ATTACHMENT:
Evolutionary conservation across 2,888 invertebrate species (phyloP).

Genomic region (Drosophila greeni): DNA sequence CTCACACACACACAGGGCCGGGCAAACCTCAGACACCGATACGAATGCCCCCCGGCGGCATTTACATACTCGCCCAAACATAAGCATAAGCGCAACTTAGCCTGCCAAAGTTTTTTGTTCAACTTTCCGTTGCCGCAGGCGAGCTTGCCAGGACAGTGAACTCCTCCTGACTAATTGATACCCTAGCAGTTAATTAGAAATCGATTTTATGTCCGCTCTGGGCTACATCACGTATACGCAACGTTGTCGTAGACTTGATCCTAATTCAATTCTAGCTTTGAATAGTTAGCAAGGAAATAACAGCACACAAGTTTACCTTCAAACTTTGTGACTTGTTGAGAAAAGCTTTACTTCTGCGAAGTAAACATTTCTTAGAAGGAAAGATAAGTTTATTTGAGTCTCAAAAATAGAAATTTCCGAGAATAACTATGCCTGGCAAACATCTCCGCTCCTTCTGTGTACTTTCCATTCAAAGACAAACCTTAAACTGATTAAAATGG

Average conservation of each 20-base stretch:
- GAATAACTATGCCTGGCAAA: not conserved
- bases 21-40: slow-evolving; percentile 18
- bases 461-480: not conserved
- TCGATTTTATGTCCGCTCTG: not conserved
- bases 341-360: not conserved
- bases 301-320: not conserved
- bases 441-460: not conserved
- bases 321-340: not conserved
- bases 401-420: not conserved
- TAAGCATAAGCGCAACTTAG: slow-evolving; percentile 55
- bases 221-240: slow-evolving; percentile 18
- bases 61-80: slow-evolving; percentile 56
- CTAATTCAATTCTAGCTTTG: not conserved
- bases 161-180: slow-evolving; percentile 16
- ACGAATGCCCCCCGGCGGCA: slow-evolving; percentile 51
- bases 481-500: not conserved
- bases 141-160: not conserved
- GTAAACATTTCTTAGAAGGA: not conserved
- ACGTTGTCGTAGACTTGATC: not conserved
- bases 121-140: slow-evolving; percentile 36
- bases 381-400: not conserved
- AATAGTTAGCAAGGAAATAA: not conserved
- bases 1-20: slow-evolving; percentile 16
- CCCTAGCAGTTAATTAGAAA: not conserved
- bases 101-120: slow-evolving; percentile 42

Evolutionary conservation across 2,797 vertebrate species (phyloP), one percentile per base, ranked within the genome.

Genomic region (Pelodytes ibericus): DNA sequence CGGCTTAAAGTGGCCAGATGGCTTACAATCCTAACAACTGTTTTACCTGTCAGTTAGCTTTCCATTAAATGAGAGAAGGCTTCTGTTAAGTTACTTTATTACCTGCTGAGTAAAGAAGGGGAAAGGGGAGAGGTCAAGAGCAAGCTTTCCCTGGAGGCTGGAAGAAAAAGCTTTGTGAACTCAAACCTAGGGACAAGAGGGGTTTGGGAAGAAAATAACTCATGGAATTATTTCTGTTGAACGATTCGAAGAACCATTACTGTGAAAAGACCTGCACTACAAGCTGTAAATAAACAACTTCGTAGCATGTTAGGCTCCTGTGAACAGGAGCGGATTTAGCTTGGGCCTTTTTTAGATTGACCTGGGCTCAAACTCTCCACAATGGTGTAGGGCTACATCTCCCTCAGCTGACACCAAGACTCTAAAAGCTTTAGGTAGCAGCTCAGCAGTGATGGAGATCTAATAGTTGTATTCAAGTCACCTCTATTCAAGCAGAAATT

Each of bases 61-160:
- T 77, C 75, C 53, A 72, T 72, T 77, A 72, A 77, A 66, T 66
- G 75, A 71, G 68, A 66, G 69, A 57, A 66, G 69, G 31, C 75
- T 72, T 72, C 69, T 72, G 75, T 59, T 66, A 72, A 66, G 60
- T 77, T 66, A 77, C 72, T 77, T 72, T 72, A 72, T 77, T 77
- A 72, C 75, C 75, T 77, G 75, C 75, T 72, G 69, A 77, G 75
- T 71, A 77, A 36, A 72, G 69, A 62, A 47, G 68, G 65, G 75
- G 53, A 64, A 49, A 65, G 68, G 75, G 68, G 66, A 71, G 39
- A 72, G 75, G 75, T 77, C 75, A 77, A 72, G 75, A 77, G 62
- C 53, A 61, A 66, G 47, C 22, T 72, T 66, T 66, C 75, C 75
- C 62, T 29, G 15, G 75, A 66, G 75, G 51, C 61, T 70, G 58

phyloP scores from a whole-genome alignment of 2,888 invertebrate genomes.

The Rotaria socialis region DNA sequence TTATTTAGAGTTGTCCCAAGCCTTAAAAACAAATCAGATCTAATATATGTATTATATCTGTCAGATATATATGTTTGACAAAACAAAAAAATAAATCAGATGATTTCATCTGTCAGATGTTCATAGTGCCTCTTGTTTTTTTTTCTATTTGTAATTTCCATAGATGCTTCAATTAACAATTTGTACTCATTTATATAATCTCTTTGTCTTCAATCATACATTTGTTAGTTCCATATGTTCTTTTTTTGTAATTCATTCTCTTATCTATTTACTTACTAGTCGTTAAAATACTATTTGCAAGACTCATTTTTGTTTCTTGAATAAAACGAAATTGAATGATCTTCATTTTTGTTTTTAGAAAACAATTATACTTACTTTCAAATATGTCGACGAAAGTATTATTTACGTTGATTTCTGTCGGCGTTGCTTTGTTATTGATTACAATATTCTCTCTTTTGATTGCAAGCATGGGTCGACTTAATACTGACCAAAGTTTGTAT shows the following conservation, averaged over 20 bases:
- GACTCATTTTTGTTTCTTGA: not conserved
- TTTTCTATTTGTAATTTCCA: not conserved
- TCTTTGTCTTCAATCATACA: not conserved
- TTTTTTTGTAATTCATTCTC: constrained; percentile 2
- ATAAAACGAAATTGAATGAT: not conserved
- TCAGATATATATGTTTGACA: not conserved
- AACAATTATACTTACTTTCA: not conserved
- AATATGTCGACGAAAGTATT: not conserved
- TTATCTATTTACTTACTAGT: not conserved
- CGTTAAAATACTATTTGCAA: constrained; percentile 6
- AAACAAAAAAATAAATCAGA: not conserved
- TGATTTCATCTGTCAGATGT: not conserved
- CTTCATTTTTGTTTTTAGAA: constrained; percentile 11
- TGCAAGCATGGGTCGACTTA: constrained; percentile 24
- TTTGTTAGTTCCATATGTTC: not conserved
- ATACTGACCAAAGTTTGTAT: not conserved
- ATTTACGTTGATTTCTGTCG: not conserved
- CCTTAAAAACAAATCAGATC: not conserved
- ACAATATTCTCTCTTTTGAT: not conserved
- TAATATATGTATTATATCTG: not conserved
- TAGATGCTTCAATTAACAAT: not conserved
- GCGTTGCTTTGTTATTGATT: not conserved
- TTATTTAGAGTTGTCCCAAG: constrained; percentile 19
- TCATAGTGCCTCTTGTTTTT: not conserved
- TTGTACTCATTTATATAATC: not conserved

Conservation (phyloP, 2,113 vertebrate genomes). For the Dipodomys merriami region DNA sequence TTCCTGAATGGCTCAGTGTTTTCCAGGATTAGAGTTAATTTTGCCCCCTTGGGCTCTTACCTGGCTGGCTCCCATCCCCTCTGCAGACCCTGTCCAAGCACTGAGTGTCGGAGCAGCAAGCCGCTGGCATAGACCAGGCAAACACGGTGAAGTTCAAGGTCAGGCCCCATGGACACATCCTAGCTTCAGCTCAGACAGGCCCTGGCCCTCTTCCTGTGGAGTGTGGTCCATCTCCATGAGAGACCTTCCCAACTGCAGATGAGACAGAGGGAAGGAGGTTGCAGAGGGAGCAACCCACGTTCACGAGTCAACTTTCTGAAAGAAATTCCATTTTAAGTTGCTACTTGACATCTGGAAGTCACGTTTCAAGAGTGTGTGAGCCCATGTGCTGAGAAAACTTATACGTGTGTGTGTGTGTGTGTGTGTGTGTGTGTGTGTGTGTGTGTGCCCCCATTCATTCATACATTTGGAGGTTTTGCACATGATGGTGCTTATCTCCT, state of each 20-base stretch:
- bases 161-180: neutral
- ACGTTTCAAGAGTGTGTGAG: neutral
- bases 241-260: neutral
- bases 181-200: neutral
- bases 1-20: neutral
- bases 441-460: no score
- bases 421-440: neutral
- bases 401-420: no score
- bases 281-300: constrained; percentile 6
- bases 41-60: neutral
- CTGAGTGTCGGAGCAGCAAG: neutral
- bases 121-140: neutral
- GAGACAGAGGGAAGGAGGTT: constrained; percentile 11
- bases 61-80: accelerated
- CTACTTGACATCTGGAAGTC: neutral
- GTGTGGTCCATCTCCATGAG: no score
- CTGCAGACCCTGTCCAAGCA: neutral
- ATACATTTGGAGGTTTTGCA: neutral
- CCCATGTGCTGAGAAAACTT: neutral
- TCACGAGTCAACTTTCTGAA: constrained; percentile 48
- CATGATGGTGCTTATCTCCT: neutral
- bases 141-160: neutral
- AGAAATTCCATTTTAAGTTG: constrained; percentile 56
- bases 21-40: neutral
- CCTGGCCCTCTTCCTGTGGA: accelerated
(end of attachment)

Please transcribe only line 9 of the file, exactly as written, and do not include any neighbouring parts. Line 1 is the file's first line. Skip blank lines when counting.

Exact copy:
- bases 301-320: not conserved